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Nintendo Reports $234 Million Loss On Weak Hardware Sales And Foreign Exchange

by Mike Futter on Jul 26, 2016 at 11:55 PM

Nintendo’s fiscal year is off to a rough start, the company announced this morning. The House of Mario is starting its year with a ¥24.5 billion ($234.3 million) hole from which it will need to dig out.

The quarter saw significantly diminished sales year-over-year. Revenues dropped 31.3 percent, with Wii U hardware sales dropping to 220,000 (a 53 percent decrease over this period last year). 3DS sales also dipped to 940,000 for the quarter (a 7 percent decrease). Software in both categories was up, though. Wii U software sales increased by 7 percent, and 3DS games were up 3 percent. 

Nintendo is only anticipating selling 800,000 Wii U consoles this year. It expects to sell 5 million 3DS handhelds.

Nintendo was hurt by foreign exchange rates. The company reported ¥35 billion ($334.2 million) loss in this area, which pushed ordinary income and net income into the red.

The company only has a handful of games announced for Wii U, finishing out the console’s life. Paper Mario Color Splash, arriving on October 7, is the only big release in 2016. Beyond that it’s The Legend of Zelda: Breath of the Wild and the still lingering Project Giant Robot.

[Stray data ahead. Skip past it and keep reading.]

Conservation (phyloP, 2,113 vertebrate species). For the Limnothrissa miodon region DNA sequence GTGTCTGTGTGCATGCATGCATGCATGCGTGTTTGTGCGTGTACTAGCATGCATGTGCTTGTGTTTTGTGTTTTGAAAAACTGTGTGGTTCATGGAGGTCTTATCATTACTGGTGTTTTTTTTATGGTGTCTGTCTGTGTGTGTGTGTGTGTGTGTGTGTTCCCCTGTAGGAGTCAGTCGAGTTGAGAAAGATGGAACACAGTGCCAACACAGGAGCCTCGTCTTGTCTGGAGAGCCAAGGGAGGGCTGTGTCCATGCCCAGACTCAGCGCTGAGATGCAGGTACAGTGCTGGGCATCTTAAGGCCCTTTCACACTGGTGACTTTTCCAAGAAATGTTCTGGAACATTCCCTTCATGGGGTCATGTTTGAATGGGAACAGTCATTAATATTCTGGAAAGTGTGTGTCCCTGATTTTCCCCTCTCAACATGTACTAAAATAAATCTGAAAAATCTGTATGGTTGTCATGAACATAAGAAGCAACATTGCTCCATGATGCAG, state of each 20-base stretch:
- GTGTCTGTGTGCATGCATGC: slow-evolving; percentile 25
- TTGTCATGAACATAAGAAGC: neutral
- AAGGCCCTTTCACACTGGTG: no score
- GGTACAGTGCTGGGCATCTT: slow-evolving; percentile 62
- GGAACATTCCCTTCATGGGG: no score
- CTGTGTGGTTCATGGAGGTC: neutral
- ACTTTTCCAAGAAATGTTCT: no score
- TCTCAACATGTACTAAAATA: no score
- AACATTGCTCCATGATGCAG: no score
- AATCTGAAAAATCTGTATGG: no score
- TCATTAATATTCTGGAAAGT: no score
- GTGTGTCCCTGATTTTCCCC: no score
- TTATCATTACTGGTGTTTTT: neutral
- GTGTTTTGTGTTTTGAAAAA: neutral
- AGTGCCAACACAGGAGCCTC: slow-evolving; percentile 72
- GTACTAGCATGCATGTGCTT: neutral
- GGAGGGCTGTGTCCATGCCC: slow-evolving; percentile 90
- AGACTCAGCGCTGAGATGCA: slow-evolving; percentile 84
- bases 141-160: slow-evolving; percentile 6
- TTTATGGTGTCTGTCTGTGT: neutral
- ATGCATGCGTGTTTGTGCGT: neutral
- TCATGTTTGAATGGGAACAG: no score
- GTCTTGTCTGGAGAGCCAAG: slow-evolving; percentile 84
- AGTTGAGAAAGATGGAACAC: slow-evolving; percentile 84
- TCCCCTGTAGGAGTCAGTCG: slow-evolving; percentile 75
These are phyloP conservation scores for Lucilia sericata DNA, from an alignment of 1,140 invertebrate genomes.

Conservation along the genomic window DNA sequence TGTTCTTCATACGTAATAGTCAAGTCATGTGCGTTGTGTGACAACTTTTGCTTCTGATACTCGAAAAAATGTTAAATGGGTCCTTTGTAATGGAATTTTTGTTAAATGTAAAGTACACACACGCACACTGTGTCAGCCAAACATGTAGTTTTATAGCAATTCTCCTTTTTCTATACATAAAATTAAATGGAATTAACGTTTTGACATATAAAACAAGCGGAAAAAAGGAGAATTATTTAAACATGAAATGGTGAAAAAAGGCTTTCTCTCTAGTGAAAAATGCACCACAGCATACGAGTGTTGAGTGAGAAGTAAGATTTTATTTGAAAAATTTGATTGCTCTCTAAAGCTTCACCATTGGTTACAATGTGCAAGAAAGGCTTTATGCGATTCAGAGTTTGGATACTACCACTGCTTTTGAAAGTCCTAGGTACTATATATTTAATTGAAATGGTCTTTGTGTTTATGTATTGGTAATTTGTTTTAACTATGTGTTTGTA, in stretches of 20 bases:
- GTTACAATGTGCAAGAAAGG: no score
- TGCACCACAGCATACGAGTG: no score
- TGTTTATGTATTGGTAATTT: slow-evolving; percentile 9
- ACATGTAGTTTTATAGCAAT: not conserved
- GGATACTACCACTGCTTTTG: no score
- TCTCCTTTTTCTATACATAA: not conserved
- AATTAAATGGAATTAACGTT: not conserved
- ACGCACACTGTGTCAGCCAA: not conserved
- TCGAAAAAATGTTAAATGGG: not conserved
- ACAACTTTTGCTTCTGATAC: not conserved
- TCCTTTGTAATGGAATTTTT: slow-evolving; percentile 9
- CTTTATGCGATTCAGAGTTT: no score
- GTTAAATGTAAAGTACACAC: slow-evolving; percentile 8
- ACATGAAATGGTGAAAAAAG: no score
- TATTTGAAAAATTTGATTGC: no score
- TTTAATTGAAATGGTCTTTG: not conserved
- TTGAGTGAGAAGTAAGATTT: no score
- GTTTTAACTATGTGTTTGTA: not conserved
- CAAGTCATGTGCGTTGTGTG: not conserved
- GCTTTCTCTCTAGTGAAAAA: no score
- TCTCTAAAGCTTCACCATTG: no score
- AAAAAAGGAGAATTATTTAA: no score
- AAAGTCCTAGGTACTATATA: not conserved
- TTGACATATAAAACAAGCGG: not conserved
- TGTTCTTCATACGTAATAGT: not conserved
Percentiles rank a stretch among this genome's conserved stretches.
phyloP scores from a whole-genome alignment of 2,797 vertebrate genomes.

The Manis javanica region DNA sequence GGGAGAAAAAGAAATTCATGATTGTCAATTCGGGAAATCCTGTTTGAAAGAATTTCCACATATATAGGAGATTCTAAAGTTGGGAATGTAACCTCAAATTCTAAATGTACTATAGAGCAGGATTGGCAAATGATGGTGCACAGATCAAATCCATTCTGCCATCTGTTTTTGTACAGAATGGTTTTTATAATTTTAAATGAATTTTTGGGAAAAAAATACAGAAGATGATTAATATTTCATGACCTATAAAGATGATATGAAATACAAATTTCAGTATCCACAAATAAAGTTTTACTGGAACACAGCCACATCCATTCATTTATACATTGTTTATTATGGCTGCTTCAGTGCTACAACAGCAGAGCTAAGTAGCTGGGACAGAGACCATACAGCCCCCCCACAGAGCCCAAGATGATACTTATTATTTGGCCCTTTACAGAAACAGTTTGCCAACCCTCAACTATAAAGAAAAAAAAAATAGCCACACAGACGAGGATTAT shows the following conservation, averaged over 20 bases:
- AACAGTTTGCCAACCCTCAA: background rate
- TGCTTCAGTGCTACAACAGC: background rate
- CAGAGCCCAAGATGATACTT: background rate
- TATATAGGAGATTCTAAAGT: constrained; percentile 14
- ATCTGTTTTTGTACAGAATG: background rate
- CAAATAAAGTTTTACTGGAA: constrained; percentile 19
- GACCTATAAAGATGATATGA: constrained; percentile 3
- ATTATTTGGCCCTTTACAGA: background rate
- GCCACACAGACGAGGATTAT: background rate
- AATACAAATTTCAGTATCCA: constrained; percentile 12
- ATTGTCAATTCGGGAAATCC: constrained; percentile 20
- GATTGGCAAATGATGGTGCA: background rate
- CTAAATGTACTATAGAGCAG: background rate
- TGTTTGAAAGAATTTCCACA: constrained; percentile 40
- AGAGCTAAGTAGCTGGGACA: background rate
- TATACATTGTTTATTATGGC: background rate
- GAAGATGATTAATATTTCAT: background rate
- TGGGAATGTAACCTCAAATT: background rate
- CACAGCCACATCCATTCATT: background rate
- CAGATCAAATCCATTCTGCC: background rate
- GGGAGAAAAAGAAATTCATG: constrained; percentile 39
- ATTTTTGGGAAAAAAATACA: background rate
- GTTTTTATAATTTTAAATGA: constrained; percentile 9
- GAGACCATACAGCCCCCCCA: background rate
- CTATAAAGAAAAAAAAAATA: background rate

On the 3DS side, Nintendo’s stars will be Pokémon Sun and Moon. Additionally, the company will release Metroid Prime: Federation Force, Style Savvy: Fashion Forward, Dragon Quest VII and VIII, two different versions of Yo-Kai Watch 2, Mario Party Star Rush, and Ever Oasis in this fiscal year.

The company plans to release its next console, NX, in March 2017. That will have potentially significant impact on the fiscal year as pre-orders will be delivered and revenue recognized prior to the March 31 close. The most recent report about NX suggests it will be primarily a cartridge-based handheld with television compatibility.

Nintendo has also announced a delay for the potentially lucrative Pokémon Go Plus wearable. It will now arrive in September, with the NES Classic Mini plug-and-play console due in November. 

[Source: Nintendo]

Our Take
The NX release will help Nintendo dig out of its sales deficit, but it’s the foreign exchange that crushed the company. We expect hardware sales to be weak at the end of a generation (and Nintendo’s own projections acknowledge this). 

However, what we can’t anticipate quite yet is what happens if people don’t need to upgrade both a 3DS and a Wii U. If Nintendo consolidates its two hardware lines, pricing will be crucial. 

As an example, we have three 3DS handhelds in my house. I wouldn’t buy three Nintendo home consoles. I would likely buy multiple handhelds. As much as the hardware’s release will help the financials, Nintendo needs to be careful how it positions the NX in the market.